About this blogger:
Ordained in 2011, Father Friel served for five years as Parochial Vicar at St. Anselm Parish in Northeast Philly. He is currently studying toward an STL in sacred liturgy at The Catholic University of America in Washington, D.C.
Connect on Facebook:
Connect on Twitter:
That the Mass is the central feature of the Catholic religion hardly needs to be said. During the Reformation (and always) the Mass has been the test. The word of the Reformers—“It is the Mass that matters”—was true. The long persecution of Catholics in England took the practical form of laws chiefly against saying Mass; for centuries the occupant of the English throne was obliged to manifest his Protestantism, not by a general denial of the whole system of Catholic dogma, but by a formal repudiation of the doctrine of Transubstantiation and of the Mass.
— Fr. Adrian Fortescue (d. 1923)

Favorite Scripture Passage?
published 27 December 2011 by Fr. David Friel

I’ve often been asked what my favorite Scripture passage is. It’s an impossible question. Quite frankly, I don’t have an answer. I perhaps have a favorite passage from each book of the Bible, but certainly not one from the entire Sacred Scriptures. Who could pick just one?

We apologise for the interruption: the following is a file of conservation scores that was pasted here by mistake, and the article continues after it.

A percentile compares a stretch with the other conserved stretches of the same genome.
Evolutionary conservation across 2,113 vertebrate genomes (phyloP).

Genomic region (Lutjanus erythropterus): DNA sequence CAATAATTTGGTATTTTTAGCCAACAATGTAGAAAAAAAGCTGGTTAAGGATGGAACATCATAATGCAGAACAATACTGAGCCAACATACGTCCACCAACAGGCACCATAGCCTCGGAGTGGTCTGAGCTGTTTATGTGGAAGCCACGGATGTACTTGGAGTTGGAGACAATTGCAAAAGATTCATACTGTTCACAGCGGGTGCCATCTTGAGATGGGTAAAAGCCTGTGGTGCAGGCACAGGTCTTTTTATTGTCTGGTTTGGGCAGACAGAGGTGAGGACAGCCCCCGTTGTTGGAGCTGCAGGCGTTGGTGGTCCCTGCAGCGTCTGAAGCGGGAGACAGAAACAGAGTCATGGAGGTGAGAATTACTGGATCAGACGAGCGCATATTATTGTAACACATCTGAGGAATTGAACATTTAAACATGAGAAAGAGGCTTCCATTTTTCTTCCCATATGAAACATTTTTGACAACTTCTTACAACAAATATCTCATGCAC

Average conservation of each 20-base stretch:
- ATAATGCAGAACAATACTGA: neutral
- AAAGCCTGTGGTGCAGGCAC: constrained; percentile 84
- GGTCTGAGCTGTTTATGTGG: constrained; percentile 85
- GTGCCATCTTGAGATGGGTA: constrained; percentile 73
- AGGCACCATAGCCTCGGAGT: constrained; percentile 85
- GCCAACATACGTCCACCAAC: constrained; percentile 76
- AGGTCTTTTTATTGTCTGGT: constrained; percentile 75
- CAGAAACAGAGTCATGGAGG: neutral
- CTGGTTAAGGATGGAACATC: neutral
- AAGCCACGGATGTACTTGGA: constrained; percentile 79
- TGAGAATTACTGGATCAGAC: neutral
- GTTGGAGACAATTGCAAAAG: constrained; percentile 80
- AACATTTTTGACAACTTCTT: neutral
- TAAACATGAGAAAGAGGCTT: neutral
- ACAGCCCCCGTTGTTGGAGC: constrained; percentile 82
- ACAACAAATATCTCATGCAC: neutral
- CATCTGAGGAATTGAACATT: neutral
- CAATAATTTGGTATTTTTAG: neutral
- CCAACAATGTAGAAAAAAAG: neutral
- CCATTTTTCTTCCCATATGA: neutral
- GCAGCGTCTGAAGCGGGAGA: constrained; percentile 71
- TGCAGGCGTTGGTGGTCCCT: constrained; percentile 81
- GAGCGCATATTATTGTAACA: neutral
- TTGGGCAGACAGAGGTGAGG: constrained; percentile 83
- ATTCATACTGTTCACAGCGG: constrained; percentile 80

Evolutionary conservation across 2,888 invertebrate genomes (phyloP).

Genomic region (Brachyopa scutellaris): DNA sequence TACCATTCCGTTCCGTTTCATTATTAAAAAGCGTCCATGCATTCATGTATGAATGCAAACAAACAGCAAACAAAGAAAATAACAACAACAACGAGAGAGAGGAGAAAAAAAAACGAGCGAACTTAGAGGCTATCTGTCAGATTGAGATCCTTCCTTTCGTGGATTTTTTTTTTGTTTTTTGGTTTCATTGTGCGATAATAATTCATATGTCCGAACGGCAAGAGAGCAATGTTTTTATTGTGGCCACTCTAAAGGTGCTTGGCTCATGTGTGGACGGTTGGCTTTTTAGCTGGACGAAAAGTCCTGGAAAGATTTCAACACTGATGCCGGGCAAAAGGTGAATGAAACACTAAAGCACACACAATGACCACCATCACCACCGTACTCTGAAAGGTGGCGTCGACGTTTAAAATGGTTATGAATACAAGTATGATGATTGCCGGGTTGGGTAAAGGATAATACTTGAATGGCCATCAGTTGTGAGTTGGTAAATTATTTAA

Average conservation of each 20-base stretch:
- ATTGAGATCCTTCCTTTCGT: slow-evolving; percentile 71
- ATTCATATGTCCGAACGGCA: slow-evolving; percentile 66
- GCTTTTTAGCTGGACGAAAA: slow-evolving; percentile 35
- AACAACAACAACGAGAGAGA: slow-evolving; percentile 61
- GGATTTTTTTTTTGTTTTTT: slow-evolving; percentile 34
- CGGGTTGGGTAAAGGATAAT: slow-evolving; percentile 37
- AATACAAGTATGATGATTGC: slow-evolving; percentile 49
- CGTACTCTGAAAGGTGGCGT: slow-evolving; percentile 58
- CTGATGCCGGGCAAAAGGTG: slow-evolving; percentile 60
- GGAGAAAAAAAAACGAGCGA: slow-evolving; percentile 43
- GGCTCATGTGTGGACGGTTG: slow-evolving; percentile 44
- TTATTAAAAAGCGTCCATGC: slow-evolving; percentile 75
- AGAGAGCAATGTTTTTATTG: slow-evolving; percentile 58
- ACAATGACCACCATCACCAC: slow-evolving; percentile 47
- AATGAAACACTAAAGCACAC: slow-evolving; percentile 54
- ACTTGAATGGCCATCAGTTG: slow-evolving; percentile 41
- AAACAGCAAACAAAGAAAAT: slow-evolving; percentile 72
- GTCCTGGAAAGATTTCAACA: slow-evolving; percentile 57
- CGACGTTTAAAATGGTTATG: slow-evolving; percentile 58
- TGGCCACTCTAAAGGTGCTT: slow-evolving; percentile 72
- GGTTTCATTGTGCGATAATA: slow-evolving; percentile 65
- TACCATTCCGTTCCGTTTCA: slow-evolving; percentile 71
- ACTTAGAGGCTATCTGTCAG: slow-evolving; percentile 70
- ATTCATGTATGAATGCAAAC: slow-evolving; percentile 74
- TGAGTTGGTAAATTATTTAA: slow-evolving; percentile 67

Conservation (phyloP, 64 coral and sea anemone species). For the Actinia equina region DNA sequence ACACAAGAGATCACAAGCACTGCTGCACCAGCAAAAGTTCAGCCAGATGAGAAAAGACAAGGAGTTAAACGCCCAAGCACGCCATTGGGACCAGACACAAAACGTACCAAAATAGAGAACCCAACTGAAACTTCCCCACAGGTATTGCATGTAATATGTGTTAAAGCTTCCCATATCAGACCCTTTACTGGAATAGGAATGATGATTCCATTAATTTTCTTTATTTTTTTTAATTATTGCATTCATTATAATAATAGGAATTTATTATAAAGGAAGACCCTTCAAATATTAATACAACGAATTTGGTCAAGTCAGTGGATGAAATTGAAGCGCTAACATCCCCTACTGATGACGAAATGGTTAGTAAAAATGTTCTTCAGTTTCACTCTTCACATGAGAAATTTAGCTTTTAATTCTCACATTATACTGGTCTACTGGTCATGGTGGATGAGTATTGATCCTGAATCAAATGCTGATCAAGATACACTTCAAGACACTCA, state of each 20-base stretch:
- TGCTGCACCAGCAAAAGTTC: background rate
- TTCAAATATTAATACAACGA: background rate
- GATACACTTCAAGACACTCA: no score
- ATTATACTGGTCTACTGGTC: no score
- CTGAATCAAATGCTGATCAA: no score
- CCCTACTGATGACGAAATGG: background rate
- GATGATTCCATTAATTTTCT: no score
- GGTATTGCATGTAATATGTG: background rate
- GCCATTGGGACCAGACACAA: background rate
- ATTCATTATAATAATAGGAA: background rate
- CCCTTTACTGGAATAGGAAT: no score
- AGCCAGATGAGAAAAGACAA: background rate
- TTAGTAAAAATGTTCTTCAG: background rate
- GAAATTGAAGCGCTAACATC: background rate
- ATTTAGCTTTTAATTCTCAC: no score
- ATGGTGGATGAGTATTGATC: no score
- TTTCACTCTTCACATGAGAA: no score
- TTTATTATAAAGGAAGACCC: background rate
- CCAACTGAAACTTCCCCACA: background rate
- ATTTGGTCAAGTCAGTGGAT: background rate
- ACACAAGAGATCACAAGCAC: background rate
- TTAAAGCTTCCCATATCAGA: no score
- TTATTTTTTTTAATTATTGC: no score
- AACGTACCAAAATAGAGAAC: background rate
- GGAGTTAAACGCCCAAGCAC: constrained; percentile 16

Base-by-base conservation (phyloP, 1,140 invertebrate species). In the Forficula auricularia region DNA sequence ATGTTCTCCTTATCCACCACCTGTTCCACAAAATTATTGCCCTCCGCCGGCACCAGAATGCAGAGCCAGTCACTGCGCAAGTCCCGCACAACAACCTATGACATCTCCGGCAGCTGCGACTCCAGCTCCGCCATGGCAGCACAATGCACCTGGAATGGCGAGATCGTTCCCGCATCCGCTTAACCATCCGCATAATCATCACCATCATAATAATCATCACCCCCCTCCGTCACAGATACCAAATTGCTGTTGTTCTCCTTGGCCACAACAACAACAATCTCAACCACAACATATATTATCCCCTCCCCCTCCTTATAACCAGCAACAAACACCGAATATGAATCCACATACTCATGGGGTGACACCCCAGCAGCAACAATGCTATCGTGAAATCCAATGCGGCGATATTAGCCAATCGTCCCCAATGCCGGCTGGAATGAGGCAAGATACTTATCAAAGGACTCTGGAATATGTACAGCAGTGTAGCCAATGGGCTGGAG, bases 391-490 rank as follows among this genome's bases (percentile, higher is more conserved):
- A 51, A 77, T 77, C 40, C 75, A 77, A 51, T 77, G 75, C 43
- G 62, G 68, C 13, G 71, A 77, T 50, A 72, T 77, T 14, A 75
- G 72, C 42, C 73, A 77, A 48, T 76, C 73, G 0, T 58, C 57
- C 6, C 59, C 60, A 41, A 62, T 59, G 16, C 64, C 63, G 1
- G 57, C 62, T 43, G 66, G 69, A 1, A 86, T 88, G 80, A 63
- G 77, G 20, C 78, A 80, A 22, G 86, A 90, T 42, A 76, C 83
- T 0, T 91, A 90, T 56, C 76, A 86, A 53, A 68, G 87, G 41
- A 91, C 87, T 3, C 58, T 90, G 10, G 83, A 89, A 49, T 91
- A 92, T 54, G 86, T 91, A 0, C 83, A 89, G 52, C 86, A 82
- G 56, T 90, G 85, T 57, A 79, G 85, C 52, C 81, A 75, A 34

A strange thought occurred to me early this morning, however. The unlikely suggestion of Luke, chapter 1 came spontaneously and uninvited to my mind. Think of all the extraordinary words crammed into that one, single chapter!

A marvelous introduction; the story of Zechariah & Elizabeth; the Annunciation; the Visitation; the Magnificat; the nativity of John the Baptizer; and the Benedictus.

What a table of contents! These are exceptional texts—stories & prayers & characters that have given shape to our very salvation. The Benedictus and Magnificat, in particular, are prayers that, as a priest, I pray every single day. (The Benedictus is the canticle traditionally prayed in the Divine Office at Lauds, and Mary’s Magnificat is sung at Vespers.)

There is no question that I love Luke 1. It boasts no shortage of money lines, as well as a most beautiful cohesion. It may be eighty separate verses, but it’s a chapter that should be in the running with the other fifty-or-so passages that vie for the appellation “favorite” in my book.

Especially in this Christmas season, how good it would be for us to return to this chapter—the first chapter in the only Gospel that relates the birth of our Blessed Lord. With all of its eighty verses, it could give us sufficient material for our private lectio divina to last us until the feast of the Baptism of the Lord. And, for that, there’s Luke, chapter 3!